This August, long-time Cayman Islands resident Martyn Bould will take on Africa’s tallest mountain peak in support of the Cayman Islands Red Cross.
The ‘Climb for Red: Peak of Preparedness’ challenge will bring Bould to the top of Tanzania’s Mount Kilimanjaro to raise awareness and funding for the charity organisation.
“In light of the wonderful work that the Red Cross performs in the traumatic conditions following the passage of a hurricane, climbing for CIRC appealed to me as a natural way to give back,” Bould said in a Red Cross press release.
“I hope my journey brings awareness to the importance of hurricane preparedness and encourages the community to donate funds to the CIRC, thus enabling their disaster preparedness and response efforts and capabilities.”
Bould has previously climbed mountain peaks in the Himalayas in Bhutan, and Mount Sopris in Colorado.
To prepare to take on the 19,341-foot Mount Kilimanjaro, Bould set out 110‑day focussed training programme. His training included a breathing exercise known as ‘Oxygen Advantage’, altitude training in Colorado and a daily workout routine.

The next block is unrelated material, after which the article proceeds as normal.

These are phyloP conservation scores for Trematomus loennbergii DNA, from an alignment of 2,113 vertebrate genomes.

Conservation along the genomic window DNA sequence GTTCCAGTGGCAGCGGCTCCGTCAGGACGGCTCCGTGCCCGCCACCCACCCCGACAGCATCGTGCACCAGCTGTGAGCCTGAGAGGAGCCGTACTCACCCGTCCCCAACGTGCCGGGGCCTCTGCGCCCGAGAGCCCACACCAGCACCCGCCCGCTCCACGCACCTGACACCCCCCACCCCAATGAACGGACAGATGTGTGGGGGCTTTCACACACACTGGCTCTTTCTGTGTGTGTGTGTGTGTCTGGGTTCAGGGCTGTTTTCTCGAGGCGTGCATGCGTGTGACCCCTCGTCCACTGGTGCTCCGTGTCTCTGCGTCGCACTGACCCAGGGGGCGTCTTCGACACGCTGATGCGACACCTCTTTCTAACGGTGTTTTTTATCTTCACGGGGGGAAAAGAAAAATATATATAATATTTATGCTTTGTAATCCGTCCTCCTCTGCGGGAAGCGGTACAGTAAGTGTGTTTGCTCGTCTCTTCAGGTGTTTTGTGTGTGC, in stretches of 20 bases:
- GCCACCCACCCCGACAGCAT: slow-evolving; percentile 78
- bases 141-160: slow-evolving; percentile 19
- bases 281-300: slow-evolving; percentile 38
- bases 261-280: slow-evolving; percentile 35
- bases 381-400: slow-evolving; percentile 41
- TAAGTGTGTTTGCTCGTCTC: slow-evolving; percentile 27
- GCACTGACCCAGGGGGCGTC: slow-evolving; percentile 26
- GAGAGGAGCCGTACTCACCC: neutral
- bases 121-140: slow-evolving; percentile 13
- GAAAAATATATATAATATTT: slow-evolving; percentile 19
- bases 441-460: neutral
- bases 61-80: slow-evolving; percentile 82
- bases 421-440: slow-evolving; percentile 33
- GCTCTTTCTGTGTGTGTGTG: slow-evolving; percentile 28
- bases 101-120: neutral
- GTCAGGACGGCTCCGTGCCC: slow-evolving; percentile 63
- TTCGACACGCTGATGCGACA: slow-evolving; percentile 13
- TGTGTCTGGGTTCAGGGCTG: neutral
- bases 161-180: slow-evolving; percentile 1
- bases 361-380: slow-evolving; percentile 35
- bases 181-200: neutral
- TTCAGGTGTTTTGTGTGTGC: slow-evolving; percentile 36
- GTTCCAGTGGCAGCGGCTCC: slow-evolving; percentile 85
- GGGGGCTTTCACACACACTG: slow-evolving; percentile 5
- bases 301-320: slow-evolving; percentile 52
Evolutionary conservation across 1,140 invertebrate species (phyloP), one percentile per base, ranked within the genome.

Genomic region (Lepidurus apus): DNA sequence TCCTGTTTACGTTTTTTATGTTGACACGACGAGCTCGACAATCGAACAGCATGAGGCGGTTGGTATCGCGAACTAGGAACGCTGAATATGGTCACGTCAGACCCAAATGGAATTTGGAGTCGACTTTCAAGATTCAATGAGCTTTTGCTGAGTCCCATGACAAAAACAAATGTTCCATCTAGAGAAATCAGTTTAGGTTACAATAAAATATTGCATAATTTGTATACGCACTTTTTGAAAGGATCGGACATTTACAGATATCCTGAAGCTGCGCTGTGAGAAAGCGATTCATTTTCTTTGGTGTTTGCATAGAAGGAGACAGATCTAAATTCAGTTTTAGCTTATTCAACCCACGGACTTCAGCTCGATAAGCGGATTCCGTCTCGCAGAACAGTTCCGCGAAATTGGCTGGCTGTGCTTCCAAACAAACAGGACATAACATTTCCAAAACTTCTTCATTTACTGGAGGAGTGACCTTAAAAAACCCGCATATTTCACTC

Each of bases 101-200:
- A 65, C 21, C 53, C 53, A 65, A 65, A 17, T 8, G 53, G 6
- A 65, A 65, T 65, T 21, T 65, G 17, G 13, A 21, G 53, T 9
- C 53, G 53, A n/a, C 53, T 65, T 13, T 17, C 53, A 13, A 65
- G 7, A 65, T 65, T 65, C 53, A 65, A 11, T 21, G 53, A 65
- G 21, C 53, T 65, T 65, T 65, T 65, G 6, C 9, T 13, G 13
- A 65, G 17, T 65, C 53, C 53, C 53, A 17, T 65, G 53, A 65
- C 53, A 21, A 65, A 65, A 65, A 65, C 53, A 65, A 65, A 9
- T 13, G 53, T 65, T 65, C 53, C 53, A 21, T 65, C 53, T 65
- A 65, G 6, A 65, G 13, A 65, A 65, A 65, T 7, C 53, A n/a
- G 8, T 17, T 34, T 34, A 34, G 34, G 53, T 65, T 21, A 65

His seven-day trek will take him through tropical rainforests, alpine moorlands, desert uplands and icy glaciers.
The ‘Climb for Red’ challenge is part of a larger Red Cross campaign called ‘Move for Red’ that the charity expects to fully launch later this year.
“The aim of Peak of Preparedness is to tie in Mr. Bould’s movements up the summit with key actions in preparedness to ensure that the population is ready for the peak of the season in September,” a Red Cross press release said.
Bould became more familiar with the Red Cross’s mission following the devastation that hurricanes Irma and Maria brought to the Caribbean in 2017. After the storms, he witnessed the Cayman Islands Red Cross’s work to support its sister agency in the British Virgin Islands.
Bould’s journey up Mount Kilimanjaro will be trackable through the Red Cross’s social media accounts.
“Having someone like Mr. Bould undertake such an amazing journey on behalf of our organisation and our work is truly an honour, and we are sure that this endeavour will help us reach a wider audience,” said CIRC Director Jondo Obi.
Bould first came to the Cayman Islands 50 years ago as a chartered quantity surveyor. He has since developed several major projects in the territory, including Plantana, The Great House and the Genesis Building.
He is chairman of the Cayman National Cultural Foundation, a founding board member of the National Gallery of the Cayman Islands and past chairman of the National Trust for the Cayman Islands. Bould was awarded an MBE by Queen Elizabeth II in 2012.